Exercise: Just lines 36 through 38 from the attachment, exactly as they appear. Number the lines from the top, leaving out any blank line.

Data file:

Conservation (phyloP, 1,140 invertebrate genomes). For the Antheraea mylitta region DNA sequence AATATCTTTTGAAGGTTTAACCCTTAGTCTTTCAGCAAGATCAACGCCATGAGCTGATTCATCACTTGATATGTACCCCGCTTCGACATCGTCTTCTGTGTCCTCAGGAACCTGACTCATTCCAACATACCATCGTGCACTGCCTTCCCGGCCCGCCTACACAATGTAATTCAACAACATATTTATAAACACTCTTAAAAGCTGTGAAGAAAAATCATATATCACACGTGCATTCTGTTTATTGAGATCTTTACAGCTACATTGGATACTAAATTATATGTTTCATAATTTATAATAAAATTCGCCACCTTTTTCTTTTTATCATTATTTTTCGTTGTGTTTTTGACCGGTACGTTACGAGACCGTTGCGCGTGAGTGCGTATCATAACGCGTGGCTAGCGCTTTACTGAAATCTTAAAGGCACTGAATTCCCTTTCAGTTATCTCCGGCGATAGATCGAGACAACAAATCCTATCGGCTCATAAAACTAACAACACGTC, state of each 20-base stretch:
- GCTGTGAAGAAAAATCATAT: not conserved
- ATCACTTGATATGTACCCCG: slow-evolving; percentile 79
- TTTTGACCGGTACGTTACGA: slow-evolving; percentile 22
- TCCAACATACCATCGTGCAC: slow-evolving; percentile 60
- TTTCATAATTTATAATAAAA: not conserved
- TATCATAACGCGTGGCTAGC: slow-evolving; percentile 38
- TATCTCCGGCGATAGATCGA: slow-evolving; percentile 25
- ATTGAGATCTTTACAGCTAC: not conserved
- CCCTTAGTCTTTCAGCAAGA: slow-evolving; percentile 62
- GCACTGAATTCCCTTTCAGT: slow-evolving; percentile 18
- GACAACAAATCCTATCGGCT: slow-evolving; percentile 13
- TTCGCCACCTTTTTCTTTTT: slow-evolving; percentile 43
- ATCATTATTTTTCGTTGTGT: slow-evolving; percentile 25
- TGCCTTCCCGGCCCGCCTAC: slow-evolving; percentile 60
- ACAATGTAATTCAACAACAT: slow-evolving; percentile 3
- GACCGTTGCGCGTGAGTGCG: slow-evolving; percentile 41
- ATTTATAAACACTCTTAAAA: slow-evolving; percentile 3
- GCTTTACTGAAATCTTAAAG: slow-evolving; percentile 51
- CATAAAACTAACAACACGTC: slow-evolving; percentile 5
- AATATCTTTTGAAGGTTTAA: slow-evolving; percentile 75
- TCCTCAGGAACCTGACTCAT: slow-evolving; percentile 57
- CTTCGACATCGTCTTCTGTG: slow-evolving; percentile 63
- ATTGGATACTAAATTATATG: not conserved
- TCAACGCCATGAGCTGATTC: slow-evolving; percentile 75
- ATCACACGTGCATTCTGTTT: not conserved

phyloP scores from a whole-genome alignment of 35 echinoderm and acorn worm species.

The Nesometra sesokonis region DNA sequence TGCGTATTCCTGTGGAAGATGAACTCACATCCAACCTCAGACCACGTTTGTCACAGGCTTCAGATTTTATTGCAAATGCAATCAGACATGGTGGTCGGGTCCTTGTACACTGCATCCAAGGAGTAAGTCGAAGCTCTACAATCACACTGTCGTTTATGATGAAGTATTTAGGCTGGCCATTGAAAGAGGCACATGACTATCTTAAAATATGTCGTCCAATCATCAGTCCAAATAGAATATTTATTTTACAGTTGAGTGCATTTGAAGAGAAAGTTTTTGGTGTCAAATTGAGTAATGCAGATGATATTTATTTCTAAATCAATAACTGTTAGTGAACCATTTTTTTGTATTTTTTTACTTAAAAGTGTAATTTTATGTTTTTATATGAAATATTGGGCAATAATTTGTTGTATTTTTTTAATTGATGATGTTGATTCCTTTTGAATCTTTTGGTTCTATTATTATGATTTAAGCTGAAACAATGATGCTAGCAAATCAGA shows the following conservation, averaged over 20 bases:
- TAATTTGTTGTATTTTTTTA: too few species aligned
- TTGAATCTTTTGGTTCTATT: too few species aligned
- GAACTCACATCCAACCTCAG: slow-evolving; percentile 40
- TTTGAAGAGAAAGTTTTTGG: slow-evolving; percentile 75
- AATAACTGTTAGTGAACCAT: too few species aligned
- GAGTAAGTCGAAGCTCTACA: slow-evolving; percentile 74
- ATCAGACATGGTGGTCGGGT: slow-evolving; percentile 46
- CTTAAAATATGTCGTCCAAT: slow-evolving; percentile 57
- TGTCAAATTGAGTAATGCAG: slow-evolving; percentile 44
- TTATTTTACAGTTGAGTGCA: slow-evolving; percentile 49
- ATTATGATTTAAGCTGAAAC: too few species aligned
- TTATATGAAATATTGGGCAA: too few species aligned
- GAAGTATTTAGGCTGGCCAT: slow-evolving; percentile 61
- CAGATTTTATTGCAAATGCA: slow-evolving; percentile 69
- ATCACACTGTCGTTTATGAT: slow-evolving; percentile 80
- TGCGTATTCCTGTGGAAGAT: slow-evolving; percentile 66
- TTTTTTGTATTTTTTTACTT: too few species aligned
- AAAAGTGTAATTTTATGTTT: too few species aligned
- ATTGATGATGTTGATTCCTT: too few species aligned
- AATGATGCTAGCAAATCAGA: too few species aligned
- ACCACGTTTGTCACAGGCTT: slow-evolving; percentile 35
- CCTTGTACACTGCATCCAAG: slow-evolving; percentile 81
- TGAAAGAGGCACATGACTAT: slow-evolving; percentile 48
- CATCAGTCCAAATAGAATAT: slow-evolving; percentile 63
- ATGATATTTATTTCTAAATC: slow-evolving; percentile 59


- CTTAAAATATGTCGTCCAAT: slow-evolving; percentile 57
- TGTCAAATTGAGTAATGCAG: slow-evolving; percentile 44
- TTATTTTACAGTTGAGTGCA: slow-evolving; percentile 49